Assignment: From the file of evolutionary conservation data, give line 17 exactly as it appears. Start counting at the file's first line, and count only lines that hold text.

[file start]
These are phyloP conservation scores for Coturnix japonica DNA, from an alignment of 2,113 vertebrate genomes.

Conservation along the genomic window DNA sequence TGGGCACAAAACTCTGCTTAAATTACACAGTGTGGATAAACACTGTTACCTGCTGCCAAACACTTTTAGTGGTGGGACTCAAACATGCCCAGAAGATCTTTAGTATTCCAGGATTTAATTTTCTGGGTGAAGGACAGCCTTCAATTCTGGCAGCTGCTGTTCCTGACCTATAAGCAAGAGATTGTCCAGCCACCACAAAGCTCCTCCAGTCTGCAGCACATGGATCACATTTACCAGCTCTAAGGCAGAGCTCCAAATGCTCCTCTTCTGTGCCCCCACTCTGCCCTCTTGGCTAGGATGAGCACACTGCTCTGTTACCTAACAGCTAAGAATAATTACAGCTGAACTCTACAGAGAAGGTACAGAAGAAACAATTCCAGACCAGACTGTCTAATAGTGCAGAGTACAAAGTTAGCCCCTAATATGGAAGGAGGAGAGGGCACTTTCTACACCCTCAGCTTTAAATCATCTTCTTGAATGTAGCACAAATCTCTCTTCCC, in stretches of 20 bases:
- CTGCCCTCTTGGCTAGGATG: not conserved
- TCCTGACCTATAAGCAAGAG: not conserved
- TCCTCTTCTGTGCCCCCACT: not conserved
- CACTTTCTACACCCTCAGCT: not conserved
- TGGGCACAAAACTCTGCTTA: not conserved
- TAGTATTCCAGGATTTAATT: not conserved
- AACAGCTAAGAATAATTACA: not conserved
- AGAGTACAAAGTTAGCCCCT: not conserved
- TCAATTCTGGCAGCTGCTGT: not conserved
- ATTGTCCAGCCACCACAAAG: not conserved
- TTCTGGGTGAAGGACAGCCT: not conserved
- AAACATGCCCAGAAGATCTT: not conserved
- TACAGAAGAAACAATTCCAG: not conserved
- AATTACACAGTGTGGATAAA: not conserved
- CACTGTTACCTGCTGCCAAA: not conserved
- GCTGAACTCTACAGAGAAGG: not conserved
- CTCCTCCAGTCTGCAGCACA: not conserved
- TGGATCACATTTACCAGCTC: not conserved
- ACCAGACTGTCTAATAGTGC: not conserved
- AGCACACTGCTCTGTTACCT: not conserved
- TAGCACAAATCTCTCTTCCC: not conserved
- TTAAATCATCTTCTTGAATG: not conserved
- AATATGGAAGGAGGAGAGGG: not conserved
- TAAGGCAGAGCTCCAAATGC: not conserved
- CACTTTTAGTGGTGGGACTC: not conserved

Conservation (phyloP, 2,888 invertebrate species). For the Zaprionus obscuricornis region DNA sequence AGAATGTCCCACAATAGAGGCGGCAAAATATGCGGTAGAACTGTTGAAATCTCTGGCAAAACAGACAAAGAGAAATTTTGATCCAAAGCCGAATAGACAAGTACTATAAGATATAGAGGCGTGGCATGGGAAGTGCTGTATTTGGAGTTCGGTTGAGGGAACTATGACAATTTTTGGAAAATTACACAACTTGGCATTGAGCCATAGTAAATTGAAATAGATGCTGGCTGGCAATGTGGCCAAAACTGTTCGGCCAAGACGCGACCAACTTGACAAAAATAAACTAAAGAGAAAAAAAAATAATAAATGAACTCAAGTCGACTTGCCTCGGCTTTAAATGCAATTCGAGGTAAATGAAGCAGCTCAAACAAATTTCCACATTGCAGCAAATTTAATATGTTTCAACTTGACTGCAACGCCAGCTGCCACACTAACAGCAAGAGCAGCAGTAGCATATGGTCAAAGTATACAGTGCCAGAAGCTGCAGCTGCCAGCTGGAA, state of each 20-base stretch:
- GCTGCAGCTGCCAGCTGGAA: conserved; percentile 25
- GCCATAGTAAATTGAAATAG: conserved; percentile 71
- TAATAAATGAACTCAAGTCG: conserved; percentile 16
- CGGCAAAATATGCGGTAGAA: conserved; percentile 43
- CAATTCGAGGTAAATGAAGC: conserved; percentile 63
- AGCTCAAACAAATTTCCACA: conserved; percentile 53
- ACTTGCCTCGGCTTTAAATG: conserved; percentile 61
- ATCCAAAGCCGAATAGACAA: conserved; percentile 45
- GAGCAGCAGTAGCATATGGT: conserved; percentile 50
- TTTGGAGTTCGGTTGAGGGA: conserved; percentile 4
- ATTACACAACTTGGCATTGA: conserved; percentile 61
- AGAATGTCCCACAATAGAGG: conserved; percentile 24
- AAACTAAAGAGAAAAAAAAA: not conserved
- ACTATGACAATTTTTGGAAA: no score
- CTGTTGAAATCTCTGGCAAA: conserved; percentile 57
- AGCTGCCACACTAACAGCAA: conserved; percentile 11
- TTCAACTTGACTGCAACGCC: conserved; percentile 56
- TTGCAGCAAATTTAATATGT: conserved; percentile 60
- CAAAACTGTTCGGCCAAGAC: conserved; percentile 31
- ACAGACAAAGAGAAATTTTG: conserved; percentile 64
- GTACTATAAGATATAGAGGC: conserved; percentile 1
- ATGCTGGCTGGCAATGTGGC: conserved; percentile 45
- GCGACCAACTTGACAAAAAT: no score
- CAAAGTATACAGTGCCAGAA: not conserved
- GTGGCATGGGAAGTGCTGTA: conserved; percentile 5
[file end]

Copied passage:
- CACTGTTACCTGCTGCCAAA: not conserved